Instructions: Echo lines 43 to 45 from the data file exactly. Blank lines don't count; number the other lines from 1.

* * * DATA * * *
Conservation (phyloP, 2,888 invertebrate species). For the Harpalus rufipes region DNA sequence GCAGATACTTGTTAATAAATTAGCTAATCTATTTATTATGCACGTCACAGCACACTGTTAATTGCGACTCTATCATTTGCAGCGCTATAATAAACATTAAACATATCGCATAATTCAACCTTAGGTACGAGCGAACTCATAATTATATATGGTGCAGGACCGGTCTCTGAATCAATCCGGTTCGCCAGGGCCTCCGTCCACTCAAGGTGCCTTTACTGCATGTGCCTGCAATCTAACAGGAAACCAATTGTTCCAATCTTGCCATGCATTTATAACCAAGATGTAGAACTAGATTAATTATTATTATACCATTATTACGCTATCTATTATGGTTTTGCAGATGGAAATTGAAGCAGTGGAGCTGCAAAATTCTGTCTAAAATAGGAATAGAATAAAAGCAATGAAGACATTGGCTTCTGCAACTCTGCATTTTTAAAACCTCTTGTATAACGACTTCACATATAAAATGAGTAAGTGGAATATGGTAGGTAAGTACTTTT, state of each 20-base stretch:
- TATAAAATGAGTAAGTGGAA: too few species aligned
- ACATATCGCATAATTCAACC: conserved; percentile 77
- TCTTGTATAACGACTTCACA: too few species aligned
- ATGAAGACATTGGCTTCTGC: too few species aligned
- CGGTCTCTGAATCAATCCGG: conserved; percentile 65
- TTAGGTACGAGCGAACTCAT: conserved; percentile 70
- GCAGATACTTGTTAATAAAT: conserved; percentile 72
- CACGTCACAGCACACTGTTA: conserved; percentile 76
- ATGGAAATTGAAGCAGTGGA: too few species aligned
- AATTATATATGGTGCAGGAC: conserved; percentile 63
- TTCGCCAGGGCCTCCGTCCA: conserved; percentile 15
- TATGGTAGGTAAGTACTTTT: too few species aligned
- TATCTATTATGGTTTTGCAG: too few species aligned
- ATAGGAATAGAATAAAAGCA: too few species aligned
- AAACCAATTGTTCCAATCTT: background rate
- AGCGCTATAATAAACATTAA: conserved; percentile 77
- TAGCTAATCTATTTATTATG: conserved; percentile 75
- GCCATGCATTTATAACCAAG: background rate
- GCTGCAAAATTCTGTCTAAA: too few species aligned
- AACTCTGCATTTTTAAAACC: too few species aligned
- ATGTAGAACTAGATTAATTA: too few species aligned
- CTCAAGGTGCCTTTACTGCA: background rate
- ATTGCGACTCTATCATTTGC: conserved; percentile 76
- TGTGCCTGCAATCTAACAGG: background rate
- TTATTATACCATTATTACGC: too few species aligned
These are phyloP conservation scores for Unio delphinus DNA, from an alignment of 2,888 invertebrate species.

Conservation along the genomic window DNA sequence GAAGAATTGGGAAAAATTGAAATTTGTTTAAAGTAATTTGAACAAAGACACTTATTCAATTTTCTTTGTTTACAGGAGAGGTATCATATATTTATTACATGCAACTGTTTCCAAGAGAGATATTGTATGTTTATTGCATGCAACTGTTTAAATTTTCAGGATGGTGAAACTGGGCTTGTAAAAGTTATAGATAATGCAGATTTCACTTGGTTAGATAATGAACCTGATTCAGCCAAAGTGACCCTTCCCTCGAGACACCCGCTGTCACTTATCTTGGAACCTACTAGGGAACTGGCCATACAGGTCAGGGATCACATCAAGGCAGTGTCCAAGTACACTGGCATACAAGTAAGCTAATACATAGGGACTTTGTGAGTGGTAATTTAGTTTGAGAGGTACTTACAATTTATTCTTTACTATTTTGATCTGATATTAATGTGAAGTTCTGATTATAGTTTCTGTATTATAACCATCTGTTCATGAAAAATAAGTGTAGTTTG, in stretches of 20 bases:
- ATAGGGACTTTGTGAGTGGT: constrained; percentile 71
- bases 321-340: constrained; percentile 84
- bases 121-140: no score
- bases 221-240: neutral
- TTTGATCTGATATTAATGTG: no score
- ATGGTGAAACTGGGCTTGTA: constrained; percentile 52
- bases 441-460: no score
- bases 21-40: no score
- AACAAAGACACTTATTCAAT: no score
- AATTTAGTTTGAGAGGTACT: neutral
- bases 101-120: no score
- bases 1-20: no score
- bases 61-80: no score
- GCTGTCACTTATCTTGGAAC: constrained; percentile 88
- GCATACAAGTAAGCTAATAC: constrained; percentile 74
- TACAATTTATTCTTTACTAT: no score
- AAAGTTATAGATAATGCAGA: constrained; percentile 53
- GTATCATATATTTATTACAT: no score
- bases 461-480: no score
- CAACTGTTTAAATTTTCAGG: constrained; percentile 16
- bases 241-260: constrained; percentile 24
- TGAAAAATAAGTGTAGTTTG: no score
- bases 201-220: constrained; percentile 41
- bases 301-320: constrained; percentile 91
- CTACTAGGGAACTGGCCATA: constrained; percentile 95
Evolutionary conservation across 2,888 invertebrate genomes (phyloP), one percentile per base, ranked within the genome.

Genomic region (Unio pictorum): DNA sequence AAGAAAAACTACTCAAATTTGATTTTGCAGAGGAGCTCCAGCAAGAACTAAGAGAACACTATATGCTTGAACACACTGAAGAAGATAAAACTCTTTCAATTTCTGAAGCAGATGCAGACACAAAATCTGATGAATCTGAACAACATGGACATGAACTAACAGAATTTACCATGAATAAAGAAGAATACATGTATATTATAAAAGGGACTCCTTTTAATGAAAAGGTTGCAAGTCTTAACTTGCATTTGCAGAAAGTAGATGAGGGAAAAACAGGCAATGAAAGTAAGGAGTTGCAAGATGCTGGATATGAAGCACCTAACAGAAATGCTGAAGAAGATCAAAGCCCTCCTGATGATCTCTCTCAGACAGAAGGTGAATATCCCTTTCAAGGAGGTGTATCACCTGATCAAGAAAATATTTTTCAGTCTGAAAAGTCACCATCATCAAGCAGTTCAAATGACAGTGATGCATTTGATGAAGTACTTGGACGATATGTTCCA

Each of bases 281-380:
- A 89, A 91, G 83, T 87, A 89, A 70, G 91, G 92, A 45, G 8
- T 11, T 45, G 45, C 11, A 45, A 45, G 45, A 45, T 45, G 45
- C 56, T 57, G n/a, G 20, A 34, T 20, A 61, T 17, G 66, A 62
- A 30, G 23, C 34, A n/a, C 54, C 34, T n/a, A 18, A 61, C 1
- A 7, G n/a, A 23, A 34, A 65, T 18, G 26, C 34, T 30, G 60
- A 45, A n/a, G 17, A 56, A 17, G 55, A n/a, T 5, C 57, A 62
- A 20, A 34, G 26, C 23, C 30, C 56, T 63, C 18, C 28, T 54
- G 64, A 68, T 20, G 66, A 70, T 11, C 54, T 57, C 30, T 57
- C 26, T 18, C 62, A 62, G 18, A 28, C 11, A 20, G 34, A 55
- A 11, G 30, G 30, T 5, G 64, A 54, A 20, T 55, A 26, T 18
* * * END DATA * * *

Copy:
- GCATACAAGTAAGCTAATAC: constrained; percentile 74
- TACAATTTATTCTTTACTAT: no score
- AAAGTTATAGATAATGCAGA: constrained; percentile 53